A Documentary Film by Lee Hirsch
Thursday, November 8, 2012
F. M. Kirby Center, Wilkes-Barre, PA
Lee Hirsch’s moving and troubling documentary about the misery some children inflict upon others, arrives at a moment when bullying, long tolerated as a fact of life, is being redefined as a social problem. “Just kids being kids” can no longer be an acceptable response to the kind of sustained physical and emotional abuse that damages the lives of young people whose only sin is appearing weak or weird to their peers.
While the film focuses on the specific struggles of five families in four states, it is also about — and part of — the emergence of a movement. It documents a shift in consciousness of the kind that occurs when isolated, oppressed individuals discover that they are not alone and begin the difficult work of altering intolerable conditions widely regarded as normal.
Directed by Lee Hirsch; written and produced by Mr. Hirsch and Cynthia Lowen; director of photography, Mr. Hirsch; edited by Lindsay Utz and Jenny Golden; music by Ion Furjanic and Justin Rice/Christian Rudder; released by the Weinstein Company. Running time: 1 hour 38 minutes.
Lee Hirsch is a documentary filmmaker. Hirsch is a graduate of The Putney Schoolin Vermont, and of Hampshire College, in Amherst, Massachusetts. He wrote and directed the documentary Amandla!: A Revolution in Four-Part Harmony. Hirsch also contributed a chapter to Sound Unbound: Sampling Digital Music and Culture (The MIT Press, 2008) edited by Paul D. Miller.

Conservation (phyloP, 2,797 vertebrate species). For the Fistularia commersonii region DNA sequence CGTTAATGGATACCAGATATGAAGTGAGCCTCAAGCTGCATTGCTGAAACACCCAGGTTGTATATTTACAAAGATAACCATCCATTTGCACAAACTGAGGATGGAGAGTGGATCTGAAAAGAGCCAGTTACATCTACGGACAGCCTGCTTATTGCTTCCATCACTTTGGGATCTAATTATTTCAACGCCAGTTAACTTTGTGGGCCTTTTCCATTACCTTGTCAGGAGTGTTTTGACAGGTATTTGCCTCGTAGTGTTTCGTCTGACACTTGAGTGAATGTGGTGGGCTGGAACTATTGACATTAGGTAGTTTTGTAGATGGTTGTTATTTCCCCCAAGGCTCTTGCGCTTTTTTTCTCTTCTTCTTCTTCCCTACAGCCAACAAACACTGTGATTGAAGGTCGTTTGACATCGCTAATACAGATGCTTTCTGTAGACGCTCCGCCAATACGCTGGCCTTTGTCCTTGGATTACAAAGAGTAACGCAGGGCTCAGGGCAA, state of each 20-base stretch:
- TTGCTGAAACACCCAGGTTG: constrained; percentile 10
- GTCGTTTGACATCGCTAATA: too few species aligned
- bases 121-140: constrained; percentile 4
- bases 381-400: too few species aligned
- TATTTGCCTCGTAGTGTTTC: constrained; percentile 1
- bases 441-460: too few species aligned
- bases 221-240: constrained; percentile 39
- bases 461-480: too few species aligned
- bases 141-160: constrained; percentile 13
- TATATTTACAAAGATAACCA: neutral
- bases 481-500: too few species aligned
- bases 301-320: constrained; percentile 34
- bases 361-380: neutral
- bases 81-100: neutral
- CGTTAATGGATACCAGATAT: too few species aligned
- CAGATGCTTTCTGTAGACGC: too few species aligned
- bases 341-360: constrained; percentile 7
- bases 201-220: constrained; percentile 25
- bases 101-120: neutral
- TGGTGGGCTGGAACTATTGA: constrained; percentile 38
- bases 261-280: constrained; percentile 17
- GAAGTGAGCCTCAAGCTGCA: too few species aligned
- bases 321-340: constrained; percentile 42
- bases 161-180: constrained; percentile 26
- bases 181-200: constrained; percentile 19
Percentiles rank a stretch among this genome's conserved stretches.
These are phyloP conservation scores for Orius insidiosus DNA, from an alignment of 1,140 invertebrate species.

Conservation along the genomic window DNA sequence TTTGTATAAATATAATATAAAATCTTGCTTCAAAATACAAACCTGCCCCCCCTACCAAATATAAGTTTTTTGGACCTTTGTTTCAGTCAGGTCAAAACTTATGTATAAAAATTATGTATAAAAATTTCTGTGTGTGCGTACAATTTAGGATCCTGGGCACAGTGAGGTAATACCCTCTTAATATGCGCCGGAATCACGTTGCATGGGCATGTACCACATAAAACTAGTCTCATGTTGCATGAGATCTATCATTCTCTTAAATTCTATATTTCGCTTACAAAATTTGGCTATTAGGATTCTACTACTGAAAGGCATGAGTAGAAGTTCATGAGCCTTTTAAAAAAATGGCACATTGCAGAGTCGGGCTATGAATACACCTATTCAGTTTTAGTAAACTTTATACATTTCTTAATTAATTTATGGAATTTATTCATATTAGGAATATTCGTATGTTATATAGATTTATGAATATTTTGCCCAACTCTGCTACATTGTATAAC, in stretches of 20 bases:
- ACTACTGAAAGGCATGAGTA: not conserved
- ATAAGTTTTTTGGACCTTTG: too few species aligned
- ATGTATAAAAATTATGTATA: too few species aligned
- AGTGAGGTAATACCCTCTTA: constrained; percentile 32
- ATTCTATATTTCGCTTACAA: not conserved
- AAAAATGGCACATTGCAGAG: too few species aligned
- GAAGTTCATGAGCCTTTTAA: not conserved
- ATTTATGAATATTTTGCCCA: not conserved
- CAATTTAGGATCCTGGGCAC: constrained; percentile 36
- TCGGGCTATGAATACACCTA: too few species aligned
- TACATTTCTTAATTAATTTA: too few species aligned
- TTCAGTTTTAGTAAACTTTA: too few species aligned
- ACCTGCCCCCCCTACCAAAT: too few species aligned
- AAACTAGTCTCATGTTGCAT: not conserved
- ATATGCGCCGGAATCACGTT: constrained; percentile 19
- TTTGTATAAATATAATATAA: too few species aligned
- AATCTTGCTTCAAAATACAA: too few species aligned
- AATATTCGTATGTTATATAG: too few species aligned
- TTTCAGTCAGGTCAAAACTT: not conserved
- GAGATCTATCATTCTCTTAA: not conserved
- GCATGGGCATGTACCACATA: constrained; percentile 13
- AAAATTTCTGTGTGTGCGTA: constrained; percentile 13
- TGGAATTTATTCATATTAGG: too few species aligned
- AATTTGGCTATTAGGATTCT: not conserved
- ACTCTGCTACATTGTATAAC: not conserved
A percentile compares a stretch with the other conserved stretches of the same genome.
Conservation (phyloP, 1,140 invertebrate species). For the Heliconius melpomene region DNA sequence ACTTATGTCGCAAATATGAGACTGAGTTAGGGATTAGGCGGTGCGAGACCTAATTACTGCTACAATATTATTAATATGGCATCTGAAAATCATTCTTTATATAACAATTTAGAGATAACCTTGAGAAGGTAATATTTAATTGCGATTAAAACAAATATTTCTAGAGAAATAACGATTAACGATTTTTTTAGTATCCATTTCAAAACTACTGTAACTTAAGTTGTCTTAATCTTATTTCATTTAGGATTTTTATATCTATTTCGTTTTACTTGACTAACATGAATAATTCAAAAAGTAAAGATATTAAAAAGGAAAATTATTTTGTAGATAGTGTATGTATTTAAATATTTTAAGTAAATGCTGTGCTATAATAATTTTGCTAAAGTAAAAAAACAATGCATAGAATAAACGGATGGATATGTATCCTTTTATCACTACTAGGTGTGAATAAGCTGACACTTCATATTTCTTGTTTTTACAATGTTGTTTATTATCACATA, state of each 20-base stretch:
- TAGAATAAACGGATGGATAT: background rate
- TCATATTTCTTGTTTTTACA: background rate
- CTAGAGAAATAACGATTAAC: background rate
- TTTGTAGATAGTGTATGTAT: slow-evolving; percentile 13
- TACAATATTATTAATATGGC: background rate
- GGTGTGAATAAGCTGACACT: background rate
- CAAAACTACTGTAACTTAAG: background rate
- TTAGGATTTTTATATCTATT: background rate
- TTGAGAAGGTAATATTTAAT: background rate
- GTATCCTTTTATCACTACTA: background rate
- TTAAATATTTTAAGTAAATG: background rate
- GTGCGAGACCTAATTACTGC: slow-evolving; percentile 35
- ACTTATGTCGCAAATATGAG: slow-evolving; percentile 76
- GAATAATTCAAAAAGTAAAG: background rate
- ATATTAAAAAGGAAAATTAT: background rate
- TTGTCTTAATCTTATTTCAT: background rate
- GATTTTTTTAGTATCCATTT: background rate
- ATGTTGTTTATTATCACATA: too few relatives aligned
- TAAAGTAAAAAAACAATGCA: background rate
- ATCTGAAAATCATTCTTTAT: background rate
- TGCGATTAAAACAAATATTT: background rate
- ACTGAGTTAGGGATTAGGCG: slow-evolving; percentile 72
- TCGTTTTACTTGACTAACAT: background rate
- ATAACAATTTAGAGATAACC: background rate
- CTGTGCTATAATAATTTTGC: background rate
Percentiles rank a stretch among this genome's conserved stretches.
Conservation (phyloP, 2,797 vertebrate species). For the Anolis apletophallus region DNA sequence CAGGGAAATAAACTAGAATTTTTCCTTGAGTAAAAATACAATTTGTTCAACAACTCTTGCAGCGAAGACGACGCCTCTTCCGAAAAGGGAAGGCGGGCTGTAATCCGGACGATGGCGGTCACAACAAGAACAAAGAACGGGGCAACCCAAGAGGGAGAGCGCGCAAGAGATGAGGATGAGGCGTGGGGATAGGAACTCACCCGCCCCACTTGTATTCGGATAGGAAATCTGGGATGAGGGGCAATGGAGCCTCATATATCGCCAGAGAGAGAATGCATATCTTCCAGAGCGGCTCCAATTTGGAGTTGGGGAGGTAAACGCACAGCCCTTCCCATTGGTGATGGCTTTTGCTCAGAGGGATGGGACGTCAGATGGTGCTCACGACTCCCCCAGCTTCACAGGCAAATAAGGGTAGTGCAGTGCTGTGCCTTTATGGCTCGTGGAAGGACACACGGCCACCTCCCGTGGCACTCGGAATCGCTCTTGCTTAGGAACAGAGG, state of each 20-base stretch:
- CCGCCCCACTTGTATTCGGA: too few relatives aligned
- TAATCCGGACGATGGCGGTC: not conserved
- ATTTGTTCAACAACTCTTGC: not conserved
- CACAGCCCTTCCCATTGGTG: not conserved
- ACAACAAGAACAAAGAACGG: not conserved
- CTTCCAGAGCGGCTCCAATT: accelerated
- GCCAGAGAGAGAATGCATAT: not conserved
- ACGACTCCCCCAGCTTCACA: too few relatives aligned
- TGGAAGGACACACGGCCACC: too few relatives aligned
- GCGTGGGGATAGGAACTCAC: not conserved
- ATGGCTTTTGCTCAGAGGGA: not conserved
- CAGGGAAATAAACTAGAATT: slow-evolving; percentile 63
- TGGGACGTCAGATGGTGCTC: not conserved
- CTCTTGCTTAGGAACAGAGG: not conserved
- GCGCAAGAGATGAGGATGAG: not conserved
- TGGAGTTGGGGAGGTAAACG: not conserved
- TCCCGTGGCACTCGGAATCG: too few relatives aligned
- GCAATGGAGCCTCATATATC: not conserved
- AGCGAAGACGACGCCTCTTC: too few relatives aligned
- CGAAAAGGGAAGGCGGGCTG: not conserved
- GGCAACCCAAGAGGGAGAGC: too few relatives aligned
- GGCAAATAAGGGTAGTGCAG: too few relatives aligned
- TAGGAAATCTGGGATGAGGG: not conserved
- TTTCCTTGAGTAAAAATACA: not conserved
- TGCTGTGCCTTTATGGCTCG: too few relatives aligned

Hirsch’s film Bully premiered at the 2011 Tribeca Film Festival. Bully follows several families from across ethnic, cultural and geographic boundaries as they grapple with the tragedy their family has faced as a result of bullying. Several of the families profiled in the film had lost a child because he or she became fed up with the mostly mental and sometimes physical abuse they experienced on a daily, even hourly basis at school, on the school bus, and in their communities.
In a screening in Minneapolis in September 2011, Hirsch told the audience during the post-film Q & A that he, himself, had been bullied, and that was part of the inspiration for the film. After another screening Hirsch continued, “I felt that the hardest part of being bullied was communicating, and getting help. I couldn’t enroll people’s support. People would say things like ‘get over it,’ even my own father and mother. They weren’t with me. That was a big part of my wanting to make the film. It’s cathartic on a daily basis.” Hirsch said he hoped the film grows far beyond him, inspiring advocacy, engagement, and empowerment not just in people who are being bullied and in their families, but by those of us who all too often stand by and do nothing.